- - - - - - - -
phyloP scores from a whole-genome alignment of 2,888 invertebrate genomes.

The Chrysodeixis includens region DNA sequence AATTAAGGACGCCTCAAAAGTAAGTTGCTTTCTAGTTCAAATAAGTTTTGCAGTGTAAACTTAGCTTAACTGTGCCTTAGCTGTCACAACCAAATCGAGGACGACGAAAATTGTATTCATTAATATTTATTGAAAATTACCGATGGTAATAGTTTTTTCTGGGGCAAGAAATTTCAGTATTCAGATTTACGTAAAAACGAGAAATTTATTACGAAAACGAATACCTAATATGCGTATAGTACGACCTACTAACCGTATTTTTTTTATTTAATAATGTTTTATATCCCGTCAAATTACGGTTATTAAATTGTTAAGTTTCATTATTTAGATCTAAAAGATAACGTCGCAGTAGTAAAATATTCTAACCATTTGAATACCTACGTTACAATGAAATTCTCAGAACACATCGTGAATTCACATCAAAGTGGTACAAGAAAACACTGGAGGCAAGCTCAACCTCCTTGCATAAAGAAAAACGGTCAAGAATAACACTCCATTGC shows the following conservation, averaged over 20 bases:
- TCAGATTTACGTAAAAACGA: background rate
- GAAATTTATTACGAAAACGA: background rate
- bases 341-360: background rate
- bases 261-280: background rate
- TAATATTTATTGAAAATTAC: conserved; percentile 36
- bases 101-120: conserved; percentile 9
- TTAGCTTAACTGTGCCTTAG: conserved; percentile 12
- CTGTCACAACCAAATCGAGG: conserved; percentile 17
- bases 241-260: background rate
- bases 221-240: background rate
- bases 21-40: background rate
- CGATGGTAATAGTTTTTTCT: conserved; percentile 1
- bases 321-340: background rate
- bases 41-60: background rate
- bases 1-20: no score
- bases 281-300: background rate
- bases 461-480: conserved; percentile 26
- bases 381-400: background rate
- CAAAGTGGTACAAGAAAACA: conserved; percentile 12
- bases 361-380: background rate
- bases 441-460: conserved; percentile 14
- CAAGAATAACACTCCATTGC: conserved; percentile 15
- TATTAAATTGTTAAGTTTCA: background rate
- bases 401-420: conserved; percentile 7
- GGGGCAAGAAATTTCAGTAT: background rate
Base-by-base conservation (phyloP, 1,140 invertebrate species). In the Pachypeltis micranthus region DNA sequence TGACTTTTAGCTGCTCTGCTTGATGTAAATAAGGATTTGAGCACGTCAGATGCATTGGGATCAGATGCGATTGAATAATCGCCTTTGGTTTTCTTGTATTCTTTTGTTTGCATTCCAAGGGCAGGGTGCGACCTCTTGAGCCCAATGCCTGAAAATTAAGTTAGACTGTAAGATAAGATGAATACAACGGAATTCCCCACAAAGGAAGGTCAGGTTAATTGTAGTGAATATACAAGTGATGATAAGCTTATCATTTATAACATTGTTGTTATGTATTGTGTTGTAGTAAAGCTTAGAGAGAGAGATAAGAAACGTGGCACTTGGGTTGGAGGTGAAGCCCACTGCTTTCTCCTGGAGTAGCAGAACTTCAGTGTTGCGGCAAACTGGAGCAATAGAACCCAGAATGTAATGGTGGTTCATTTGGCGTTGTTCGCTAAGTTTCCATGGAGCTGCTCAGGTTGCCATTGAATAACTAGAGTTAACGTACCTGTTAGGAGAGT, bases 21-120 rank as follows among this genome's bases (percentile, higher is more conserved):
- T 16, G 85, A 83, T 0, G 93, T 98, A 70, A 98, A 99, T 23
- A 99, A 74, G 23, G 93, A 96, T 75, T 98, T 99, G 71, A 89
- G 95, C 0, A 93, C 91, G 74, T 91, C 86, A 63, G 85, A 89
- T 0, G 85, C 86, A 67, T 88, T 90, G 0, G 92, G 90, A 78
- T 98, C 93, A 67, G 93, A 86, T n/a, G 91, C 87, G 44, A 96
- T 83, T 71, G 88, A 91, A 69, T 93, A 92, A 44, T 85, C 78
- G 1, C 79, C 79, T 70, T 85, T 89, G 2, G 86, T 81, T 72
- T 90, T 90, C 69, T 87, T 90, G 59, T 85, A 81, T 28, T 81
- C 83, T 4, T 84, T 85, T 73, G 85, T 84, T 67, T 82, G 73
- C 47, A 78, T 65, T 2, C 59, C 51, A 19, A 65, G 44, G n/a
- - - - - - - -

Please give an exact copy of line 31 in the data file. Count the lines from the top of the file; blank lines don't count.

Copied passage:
- G 95, C 0, A 93, C 91, G 74, T 91, C 86, A 63, G 85, A 89